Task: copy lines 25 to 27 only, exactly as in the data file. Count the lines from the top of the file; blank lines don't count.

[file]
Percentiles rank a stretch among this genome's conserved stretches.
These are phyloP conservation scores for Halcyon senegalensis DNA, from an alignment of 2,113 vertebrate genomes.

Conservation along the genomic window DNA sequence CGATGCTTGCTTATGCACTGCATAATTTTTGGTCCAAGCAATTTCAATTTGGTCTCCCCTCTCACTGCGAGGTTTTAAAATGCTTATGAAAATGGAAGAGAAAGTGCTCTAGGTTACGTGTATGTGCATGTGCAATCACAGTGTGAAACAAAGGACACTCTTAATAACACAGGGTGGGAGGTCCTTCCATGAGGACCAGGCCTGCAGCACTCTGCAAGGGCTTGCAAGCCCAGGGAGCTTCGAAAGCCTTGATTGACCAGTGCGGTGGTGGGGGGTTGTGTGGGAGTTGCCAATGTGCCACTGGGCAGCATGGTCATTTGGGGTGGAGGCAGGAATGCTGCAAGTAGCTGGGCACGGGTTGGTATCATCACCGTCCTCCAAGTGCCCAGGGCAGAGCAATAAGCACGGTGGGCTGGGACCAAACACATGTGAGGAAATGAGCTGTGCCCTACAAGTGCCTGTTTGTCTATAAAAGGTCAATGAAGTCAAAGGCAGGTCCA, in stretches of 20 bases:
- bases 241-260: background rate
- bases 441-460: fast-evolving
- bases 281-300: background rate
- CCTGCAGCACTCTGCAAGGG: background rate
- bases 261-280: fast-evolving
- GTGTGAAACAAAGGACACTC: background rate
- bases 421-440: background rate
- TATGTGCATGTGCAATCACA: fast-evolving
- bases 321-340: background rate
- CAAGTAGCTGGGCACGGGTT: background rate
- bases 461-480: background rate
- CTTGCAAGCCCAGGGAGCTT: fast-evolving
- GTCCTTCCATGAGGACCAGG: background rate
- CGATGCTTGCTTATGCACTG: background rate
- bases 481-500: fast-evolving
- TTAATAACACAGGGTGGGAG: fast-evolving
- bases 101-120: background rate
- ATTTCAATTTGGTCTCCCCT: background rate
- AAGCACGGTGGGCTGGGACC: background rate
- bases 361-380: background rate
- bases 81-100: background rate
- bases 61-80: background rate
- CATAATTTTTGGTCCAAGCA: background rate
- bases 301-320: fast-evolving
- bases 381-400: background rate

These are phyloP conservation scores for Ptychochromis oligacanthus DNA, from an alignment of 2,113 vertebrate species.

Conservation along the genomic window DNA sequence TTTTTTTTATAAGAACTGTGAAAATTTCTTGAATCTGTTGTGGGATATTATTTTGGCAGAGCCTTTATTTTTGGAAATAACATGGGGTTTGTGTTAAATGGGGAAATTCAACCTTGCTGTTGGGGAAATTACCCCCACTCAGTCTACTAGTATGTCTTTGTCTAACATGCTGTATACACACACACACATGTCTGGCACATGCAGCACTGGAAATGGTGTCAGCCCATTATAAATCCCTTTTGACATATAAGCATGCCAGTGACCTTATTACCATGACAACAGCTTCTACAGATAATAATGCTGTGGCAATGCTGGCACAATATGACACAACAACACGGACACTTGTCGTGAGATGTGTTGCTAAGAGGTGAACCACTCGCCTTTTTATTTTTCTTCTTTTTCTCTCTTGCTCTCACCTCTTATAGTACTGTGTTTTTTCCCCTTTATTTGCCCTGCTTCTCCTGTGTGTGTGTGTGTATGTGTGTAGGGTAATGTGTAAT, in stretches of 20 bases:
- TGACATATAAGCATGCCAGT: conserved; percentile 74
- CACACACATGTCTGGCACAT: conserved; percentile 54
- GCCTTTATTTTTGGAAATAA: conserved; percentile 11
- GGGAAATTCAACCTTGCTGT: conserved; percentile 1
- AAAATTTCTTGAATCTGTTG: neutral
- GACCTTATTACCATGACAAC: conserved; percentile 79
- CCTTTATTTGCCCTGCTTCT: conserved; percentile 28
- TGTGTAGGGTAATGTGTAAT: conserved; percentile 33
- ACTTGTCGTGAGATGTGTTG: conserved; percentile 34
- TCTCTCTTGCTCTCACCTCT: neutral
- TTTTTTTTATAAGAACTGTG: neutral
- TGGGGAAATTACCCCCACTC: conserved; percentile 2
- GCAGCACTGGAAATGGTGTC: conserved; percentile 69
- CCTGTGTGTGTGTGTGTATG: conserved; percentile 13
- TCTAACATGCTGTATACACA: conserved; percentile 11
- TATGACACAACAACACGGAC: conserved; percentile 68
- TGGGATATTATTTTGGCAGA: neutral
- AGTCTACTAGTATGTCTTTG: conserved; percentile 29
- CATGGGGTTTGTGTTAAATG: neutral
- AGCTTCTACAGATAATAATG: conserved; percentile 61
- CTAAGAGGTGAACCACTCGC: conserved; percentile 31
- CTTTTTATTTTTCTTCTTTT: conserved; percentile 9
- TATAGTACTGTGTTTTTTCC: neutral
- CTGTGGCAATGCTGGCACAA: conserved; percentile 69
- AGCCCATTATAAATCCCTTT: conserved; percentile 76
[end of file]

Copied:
- bases 61-80: background rate
- CATAATTTTTGGTCCAAGCA: background rate
- bases 301-320: fast-evolving